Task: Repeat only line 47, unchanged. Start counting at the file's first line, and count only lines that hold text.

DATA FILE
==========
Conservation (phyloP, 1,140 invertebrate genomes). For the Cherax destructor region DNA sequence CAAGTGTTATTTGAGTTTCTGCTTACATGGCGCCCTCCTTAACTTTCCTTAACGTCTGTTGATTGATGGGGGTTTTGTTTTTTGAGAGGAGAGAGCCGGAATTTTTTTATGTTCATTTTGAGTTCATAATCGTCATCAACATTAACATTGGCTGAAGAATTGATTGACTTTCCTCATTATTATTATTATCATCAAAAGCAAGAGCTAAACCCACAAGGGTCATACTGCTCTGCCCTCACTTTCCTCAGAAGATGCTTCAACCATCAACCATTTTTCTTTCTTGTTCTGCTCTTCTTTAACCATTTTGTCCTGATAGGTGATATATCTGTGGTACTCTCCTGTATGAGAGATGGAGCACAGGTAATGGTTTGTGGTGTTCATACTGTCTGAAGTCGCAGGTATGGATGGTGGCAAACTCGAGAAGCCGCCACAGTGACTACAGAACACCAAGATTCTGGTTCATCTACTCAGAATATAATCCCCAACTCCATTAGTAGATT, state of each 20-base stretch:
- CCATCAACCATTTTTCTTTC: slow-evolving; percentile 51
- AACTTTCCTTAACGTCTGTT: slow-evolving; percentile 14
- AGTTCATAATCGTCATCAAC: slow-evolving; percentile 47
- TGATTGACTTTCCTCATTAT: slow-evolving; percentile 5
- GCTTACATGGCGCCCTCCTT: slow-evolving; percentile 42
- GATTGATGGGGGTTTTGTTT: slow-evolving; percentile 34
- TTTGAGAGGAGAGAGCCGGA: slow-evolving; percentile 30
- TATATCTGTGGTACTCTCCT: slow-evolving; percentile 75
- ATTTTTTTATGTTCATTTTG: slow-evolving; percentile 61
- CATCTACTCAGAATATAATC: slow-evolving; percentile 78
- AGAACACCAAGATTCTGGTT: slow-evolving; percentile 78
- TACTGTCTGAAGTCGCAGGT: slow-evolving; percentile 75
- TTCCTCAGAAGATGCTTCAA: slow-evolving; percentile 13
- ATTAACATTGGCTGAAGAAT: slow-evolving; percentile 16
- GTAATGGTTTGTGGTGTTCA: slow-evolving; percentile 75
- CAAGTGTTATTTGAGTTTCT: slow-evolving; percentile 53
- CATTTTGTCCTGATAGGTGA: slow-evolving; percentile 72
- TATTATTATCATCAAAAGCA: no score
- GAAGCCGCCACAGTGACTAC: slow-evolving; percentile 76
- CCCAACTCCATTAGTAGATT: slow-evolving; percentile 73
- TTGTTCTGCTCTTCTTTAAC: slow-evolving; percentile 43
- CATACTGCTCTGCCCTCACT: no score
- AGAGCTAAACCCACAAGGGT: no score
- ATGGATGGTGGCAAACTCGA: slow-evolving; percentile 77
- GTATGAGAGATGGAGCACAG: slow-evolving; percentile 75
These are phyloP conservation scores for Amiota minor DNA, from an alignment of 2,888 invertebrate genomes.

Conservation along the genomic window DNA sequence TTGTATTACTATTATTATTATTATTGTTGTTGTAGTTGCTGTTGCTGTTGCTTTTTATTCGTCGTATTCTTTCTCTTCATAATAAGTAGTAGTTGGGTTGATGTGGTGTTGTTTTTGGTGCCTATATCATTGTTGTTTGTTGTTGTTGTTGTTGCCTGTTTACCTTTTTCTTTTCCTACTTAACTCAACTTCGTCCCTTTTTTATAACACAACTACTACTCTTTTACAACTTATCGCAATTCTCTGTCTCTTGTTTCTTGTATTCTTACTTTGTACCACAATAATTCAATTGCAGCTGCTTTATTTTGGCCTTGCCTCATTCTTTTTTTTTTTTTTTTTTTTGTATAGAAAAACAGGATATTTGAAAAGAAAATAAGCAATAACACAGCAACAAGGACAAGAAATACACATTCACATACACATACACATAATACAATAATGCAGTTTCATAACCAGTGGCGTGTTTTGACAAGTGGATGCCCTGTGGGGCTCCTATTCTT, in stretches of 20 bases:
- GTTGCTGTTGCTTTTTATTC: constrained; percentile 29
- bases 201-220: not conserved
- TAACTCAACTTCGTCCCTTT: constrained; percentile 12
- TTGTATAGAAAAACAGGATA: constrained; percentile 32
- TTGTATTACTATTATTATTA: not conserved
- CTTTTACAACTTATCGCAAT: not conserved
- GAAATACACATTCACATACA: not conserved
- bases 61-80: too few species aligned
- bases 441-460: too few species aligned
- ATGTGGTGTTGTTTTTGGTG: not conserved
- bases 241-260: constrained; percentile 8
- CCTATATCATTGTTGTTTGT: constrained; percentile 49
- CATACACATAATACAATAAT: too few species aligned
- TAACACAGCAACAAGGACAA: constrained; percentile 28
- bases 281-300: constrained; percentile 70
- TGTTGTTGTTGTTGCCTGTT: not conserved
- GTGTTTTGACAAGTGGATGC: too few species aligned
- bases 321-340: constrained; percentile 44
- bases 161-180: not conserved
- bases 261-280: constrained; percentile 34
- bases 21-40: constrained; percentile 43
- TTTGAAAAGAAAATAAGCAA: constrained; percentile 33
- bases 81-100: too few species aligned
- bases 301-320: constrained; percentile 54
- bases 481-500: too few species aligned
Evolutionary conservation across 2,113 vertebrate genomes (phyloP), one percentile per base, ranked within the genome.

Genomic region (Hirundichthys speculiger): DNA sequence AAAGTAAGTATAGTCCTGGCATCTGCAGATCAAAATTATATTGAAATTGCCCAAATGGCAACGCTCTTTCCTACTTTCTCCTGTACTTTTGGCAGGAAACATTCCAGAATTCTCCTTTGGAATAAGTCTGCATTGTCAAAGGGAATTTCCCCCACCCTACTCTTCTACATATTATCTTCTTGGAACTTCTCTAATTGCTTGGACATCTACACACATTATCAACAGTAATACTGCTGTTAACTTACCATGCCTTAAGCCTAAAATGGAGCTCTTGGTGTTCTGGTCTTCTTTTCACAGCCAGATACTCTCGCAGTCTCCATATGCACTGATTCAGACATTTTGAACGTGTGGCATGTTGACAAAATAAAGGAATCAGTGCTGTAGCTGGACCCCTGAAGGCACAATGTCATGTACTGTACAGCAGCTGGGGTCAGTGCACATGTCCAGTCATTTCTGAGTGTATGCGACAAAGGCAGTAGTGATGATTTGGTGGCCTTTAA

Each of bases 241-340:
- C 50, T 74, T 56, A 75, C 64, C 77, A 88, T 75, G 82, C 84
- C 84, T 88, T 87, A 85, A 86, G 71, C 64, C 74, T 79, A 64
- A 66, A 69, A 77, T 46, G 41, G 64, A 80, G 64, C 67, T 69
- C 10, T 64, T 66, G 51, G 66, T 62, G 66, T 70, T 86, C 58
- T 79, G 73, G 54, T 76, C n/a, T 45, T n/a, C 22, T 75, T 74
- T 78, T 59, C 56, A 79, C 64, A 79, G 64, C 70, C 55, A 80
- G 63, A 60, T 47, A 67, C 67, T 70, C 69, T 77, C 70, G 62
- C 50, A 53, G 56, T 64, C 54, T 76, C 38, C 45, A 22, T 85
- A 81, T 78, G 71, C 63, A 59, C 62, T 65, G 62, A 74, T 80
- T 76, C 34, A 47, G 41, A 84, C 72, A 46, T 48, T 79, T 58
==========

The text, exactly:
- bases 161-180: not conserved